The strategy looks at how we can leverage existing UK strengths to boost the better use of data across businesses, government, civil society and individuals, says Tebbits.
The UK response to the global coronavirus pandemic has powerfully illustrated the potential benefits of data. Understanding of this disease, the ability to support people and cooperation across borders have all relied on the responsible and effective use and sharing of data, he adds.
The UK National Data strategy
Data is key to driving growth both within the digital sector and across the economy, government says. The Strategy builds upon the Industrial Strategy, the AI Review and the AI Sector Deal. The strategy covers both reserved and devolved areas. It will be part of the Digital Strategy, which will be published in the Autumn. A National Data Strategy will require activity and focus beyond government, says the minister. The government will publish a response to this consultation in early 2021, he says. It is hoped the strategy will be a strategy for the whole of the UK and will be implemented across the country in due course. The Strategy is on a UK-wide basis and is open to responses from organisations and individuals across the UK. It applies to reserved areas, and where it covers devolved or transferred areas only.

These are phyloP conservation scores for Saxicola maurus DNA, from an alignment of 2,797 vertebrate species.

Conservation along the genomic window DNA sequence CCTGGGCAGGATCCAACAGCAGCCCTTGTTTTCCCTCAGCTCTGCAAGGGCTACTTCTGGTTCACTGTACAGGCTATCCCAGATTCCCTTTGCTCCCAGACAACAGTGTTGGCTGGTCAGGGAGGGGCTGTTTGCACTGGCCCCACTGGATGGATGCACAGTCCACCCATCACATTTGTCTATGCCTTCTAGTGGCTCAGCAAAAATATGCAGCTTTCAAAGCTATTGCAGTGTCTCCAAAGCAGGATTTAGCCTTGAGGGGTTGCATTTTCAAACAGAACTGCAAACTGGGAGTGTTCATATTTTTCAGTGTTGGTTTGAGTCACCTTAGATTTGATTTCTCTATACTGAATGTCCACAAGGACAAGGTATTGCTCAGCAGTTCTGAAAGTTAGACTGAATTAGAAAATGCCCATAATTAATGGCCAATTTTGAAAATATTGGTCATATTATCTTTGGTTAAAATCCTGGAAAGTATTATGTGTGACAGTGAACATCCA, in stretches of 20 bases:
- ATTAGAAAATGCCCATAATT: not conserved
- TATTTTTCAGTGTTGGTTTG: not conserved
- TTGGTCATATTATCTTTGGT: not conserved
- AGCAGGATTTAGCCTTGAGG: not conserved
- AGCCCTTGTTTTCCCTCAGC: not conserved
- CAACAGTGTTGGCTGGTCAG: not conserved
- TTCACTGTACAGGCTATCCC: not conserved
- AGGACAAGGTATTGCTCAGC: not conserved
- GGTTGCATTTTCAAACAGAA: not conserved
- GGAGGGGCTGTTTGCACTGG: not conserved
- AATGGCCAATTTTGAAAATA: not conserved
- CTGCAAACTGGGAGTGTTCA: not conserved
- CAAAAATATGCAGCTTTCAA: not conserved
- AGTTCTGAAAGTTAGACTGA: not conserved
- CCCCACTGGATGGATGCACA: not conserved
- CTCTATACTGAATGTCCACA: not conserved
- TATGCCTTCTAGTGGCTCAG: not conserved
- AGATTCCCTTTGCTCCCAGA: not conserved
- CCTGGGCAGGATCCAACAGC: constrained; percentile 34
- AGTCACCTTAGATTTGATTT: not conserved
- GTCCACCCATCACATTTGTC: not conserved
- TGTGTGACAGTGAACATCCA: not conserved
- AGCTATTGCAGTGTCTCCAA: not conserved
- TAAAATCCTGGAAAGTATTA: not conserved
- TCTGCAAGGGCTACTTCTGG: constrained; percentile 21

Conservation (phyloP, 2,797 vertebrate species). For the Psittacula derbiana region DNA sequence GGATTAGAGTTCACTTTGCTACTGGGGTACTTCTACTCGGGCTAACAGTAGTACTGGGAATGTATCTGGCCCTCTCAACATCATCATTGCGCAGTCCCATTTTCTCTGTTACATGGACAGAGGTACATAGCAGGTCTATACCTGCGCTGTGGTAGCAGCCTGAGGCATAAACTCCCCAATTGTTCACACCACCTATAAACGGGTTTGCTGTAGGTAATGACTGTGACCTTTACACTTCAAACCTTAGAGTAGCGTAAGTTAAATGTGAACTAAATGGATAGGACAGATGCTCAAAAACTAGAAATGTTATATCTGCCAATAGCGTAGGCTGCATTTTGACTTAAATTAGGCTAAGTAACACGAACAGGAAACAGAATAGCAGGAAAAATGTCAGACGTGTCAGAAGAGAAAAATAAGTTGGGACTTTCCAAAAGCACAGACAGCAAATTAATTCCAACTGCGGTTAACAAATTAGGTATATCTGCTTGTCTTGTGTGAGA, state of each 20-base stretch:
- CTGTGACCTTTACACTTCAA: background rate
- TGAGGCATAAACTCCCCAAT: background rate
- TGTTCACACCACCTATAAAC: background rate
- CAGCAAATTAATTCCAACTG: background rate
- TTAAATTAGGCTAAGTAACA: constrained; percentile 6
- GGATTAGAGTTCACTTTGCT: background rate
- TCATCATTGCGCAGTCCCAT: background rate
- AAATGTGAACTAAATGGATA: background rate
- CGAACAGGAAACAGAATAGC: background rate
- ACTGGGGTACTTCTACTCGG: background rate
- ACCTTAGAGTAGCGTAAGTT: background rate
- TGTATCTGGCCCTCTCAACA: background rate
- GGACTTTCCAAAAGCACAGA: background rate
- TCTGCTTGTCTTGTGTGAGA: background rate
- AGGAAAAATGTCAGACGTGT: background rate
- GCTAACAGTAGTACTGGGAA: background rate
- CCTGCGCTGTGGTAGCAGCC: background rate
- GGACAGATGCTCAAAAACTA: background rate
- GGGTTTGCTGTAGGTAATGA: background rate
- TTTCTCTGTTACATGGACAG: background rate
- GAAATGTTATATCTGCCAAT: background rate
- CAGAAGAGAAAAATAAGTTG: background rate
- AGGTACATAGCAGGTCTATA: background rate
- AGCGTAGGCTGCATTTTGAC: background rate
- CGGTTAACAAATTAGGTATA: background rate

We are currently in the middle of a fourth industrial revolution. Technological innovation has transformed our lives, changing the way we live and work. By embracing data and the benefits its use brings, the UK now faces tangible opportunities to improve our society and grow our economy. If we get this right, data and data-driven technologies like AI could provide a significant boost to the entire economy. Data can improve productivity and provide better-quality jobs. But it can also transform our public services and dramatically improve health outcomes nationally. It can keep us safe and assist the reduction of crime, speed the journey to decarbonisation, and, used well, drive efforts to create a more inclusive, less biased society.